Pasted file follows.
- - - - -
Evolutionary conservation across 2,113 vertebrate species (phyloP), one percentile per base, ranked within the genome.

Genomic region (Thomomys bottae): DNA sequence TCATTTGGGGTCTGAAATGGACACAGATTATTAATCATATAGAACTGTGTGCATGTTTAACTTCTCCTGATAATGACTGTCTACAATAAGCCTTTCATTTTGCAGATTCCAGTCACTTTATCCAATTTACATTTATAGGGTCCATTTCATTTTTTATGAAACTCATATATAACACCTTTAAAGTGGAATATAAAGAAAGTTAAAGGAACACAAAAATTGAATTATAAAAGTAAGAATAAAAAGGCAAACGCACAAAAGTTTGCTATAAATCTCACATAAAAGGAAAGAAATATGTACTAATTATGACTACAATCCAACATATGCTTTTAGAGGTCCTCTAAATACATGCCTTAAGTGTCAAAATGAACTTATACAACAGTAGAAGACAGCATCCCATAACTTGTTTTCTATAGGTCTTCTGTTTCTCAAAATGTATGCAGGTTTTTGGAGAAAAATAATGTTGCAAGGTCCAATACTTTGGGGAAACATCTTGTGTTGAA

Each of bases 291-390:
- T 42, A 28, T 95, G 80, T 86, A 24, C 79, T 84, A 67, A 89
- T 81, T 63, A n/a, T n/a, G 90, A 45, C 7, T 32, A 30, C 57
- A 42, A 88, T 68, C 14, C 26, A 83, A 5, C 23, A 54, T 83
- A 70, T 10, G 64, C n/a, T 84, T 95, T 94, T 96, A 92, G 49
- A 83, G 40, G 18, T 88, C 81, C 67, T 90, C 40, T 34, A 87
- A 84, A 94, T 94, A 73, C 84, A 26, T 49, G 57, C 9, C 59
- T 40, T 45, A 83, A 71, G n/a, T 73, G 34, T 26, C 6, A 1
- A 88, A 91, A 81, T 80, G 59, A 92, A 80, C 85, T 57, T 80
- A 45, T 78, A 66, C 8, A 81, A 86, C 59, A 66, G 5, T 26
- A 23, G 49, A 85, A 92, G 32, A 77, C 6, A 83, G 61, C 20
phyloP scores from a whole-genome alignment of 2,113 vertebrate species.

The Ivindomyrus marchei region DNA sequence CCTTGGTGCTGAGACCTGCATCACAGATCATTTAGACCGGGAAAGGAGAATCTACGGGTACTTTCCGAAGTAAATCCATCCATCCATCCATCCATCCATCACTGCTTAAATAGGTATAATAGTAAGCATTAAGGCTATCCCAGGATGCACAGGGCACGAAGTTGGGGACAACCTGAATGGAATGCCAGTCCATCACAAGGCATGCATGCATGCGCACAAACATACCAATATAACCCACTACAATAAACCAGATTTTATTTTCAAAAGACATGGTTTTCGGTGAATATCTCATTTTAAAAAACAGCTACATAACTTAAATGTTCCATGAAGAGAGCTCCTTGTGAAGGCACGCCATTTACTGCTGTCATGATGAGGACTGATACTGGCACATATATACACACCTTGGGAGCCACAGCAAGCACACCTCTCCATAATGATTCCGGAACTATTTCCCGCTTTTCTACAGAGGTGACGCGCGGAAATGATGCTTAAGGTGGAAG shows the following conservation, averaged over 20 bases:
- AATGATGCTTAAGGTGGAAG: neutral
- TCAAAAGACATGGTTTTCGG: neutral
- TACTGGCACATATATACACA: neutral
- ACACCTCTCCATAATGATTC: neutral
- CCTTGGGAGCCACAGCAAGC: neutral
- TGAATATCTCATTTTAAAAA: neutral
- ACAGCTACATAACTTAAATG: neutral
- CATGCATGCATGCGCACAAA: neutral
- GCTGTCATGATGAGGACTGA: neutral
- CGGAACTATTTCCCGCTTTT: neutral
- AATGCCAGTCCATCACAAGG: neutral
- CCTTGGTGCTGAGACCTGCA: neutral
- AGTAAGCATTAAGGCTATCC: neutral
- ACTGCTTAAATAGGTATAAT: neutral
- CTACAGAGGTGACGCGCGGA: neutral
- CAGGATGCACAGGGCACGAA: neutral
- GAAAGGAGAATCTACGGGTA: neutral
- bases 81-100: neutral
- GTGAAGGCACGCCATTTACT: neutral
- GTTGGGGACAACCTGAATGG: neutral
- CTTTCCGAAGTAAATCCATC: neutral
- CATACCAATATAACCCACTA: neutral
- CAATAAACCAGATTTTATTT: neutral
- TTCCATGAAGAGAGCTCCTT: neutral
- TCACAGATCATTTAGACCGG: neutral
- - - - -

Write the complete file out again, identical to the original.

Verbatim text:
Evolutionary conservation across 2,113 vertebrate species (phyloP), one percentile per base, ranked within the genome.

Genomic region (Thomomys bottae): DNA sequence TCATTTGGGGTCTGAAATGGACACAGATTATTAATCATATAGAACTGTGTGCATGTTTAACTTCTCCTGATAATGACTGTCTACAATAAGCCTTTCATTTTGCAGATTCCAGTCACTTTATCCAATTTACATTTATAGGGTCCATTTCATTTTTTATGAAACTCATATATAACACCTTTAAAGTGGAATATAAAGAAAGTTAAAGGAACACAAAAATTGAATTATAAAAGTAAGAATAAAAAGGCAAACGCACAAAAGTTTGCTATAAATCTCACATAAAAGGAAAGAAATATGTACTAATTATGACTACAATCCAACATATGCTTTTAGAGGTCCTCTAAATACATGCCTTAAGTGTCAAAATGAACTTATACAACAGTAGAAGACAGCATCCCATAACTTGTTTTCTATAGGTCTTCTGTTTCTCAAAATGTATGCAGGTTTTTGGAGAAAAATAATGTTGCAAGGTCCAATACTTTGGGGAAACATCTTGTGTTGAA

Each of bases 291-390:
- T 42, A 28, T 95, G 80, T 86, A 24, C 79, T 84, A 67, A 89
- T 81, T 63, A n/a, T n/a, G 90, A 45, C 7, T 32, A 30, C 57
- A 42, A 88, T 68, C 14, C 26, A 83, A 5, C 23, A 54, T 83
- A 70, T 10, G 64, C n/a, T 84, T 95, T 94, T 96, A 92, G 49
- A 83, G 40, G 18, T 88, C 81, C 67, T 90, C 40, T 34, A 87
- A 84, A 94, T 94, A 73, C 84, A 26, T 49, G 57, C 9, C 59
- T 40, T 45, A 83, A 71, G n/a, T 73, G 34, T 26, C 6, A 1
- A 88, A 91, A 81, T 80, G 59, A 92, A 80, C 85, T 57, T 80
- A 45, T 78, A 66, C 8, A 81, A 86, C 59, A 66, G 5, T 26
- A 23, G 49, A 85, A 92, G 32, A 77, C 6, A 83, G 61, C 20
phyloP scores from a whole-genome alignment of 2,113 vertebrate species.

The Ivindomyrus marchei region DNA sequence CCTTGGTGCTGAGACCTGCATCACAGATCATTTAGACCGGGAAAGGAGAATCTACGGGTACTTTCCGAAGTAAATCCATCCATCCATCCATCCATCCATCACTGCTTAAATAGGTATAATAGTAAGCATTAAGGCTATCCCAGGATGCACAGGGCACGAAGTTGGGGACAACCTGAATGGAATGCCAGTCCATCACAAGGCATGCATGCATGCGCACAAACATACCAATATAACCCACTACAATAAACCAGATTTTATTTTCAAAAGACATGGTTTTCGGTGAATATCTCATTTTAAAAAACAGCTACATAACTTAAATGTTCCATGAAGAGAGCTCCTTGTGAAGGCACGCCATTTACTGCTGTCATGATGAGGACTGATACTGGCACATATATACACACCTTGGGAGCCACAGCAAGCACACCTCTCCATAATGATTCCGGAACTATTTCCCGCTTTTCTACAGAGGTGACGCGCGGAAATGATGCTTAAGGTGGAAG shows the following conservation, averaged over 20 bases:
- AATGATGCTTAAGGTGGAAG: neutral
- TCAAAAGACATGGTTTTCGG: neutral
- TACTGGCACATATATACACA: neutral
- ACACCTCTCCATAATGATTC: neutral
- CCTTGGGAGCCACAGCAAGC: neutral
- TGAATATCTCATTTTAAAAA: neutral
- ACAGCTACATAACTTAAATG: neutral
- CATGCATGCATGCGCACAAA: neutral
- GCTGTCATGATGAGGACTGA: neutral
- CGGAACTATTTCCCGCTTTT: neutral
- AATGCCAGTCCATCACAAGG: neutral
- CCTTGGTGCTGAGACCTGCA: neutral
- AGTAAGCATTAAGGCTATCC: neutral
- ACTGCTTAAATAGGTATAAT: neutral
- CTACAGAGGTGACGCGCGGA: neutral
- CAGGATGCACAGGGCACGAA: neutral
- GAAAGGAGAATCTACGGGTA: neutral
- bases 81-100: neutral
- GTGAAGGCACGCCATTTACT: neutral
- GTTGGGGACAACCTGAATGG: neutral
- CTTTCCGAAGTAAATCCATC: neutral
- CATACCAATATAACCCACTA: neutral
- CAATAAACCAGATTTTATTT: neutral
- TTCCATGAAGAGAGCTCCTT: neutral
- TCACAGATCATTTAGACCGG: neutral